Review: Naruto Shippuden: Ultimate Ninja Storm Generations

Note: This review was written based on Playstation 3 gameplay with material provided by Namco Bandai. The game is also available on the XBOX 360.

Naruto is one of those iconic anime shows that even people who don’t like anime know about. The video games were sure-to-follow, and they did in the mid-2000’s. The Ninja Storm series has evolved from a 3D fighting game with exploration elements to a story-driven game with more characters and a unique online fighting system.

In the beginning the combat was overwhelming, though not because of the complex battle system. In fact, it was quite the opposite. You only have one main attack button (Circle on the PS3), which is off-putting if you are used to having half a dozen different buttons corresponding to different things. Let me assure you, there are other buttons and the combat system is much deeper than a “one-button” game, but this simplistic method allows the game to be accessible to people outside of the fighting-genre crowd and Naruto fans. Once this small hurdle is overcome, learning the rest of the combat mechanics falls right into place. It becomes a timing battle of hitting L2 to “ninja vanish” and reappear behind your opponent. A bar limits how frequently you can do this, so strategy becomes based around timing this maneuver.

A chakra meter also enhances attacks and allows you to do various Jutsu moves. Each character has an “Ultimate Jutsu Combo” as well and the simple manner of pulling these devastating (and often-times match-saving) moves off is a satisfying experience. A cool aspect, and even more so a match-saver at times, is the inclusion of Awakening mode. When you drop below 50% health and fill your chakra meter, you can transform into an impressive alternative form which only lasts a limited amount of time.

This cast is comprised of the same actors from the past two games, so you will see plenty of faces (72 to be exact, though some of them are clones of each other with subtle differences), and they span the whole series so you will get to see the various characters at different ages. All of the characters have different tactics to master, but none seemed to be overpowered.

While in Story mode, you will progress through stories catering to an individual and it will be from their perspective. The developers CyberConnect2 opted to remove the exploration elements from the previous game to make a much more streamlined experience. The opening to each story will inevitably lead you to a battle, which is then followed with another narrated cut-scene. Rinse and repeat, and you have the story formula.

The scenes that set each battle into place are not fully-animated, but they are authentically voiced by the original cast. After you complete a story you are treated to a beautiful animated sequence putting the whole story into perspective and wrapping it up. Only a small handful of characters get their own story, but completionists will unlock more stories as they proceed.

In addition to story mode, there are bracket tournaments, quick matches and a survival mode. The tournaments feature themes and victory will unlock more challenging ones. A tournament named “Hidden Leaf” will have relevant characters from Hidden Leaf village. When you win you are awarded Ryo (the in-game currency), and any possible number of prizes. This goes for any mode, including online modes and the Story mode. You can unlock a variety of customization items for your Player Card and the higher the difficulty the better the prizes.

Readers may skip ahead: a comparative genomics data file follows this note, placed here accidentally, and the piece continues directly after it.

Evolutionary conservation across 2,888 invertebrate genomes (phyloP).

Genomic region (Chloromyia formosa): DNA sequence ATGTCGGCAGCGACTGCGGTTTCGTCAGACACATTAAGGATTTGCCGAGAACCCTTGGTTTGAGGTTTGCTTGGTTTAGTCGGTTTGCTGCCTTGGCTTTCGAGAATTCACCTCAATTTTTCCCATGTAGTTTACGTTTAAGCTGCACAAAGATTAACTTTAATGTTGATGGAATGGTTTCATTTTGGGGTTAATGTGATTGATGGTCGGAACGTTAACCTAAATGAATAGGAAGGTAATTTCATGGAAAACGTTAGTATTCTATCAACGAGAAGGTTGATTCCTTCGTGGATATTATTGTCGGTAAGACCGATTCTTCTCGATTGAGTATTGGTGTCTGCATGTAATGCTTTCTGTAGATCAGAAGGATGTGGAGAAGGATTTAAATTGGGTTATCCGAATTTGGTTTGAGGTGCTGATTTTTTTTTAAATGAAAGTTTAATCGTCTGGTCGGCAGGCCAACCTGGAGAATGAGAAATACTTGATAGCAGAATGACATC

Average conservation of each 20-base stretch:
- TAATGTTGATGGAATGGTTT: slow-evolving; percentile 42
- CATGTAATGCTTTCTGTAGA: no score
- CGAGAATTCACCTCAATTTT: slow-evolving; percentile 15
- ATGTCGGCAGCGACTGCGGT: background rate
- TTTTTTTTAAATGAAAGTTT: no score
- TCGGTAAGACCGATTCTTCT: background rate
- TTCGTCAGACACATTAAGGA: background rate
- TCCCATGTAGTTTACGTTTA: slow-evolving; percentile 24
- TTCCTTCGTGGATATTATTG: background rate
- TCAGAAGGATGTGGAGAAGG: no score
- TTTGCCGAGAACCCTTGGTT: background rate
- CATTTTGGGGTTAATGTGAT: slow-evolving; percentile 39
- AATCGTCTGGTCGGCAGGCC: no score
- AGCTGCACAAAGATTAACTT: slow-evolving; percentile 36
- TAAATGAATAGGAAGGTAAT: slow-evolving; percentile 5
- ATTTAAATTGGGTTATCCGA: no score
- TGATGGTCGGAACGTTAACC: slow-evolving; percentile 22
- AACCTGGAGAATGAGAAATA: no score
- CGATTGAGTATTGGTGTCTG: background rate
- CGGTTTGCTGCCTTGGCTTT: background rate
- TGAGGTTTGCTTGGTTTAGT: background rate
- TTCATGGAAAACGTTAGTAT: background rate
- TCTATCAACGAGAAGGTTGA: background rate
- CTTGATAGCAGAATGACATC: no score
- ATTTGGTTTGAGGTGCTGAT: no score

Dude.. no means no..

Survival mode is battling a succession of opponents with one health bar. The twist in Naruto is that you regain some health based on your performance. So ending a match quick and in-style will benefit you more than just spamming the same combo.

The online mode centers around your player card. Throughout your fighting career (online and offline) you will unlock card images and titles. Titles are just for looks but images figure into one of the battle modes online. Custom battles offer you the ability to customize both the fight and utilize these card effects, which can give you a boost in battle. The unique part about this feature is that you can buy Naruto cards and input a number in the top right corner, unlocking that card in the game.

While the premise is amusing, I had more problems with online battling than what it was worth. Over half of the matches had a bad connection. Finding a lobby was easy and there were plenty of people playing, but I experienced too much lag. Quitting laggy matches without powered down was impossible.The matches that were lag-free, though, ran smooth. And you can trade player cards after a match.

When you browse over a shelf stocked with the latest fighting games, don’t overlook that one based on a popular anime franchise just because you are not a franchise fan. It offers fast-paced combat, beautiful and colorful visuals, and a story mode that comes second only to the last Mortal Kombat.


  • Easy yet deep combat system
  • A strong story mode, which is rare in fighting games
  • Diverse roster of characters
  • A must-have for Naruto fans


  • Online had some lag issues
  • No “quit match” while playing online
  • Hard (but not impossible) to sell to a non-Naruto fan

Score: 3/5


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Author: Don Parsons View all posts by
Starting out as a founding member of Gamingcore Podcast, Don ventured on to start Gameciety; which began as a podcast, and ended as a blog. Don now handles's PR work, is part of the reviews staff and has various other little projects he does for the site.
  • Napoleon1066

    Is that spanking action going on in the first screen shot?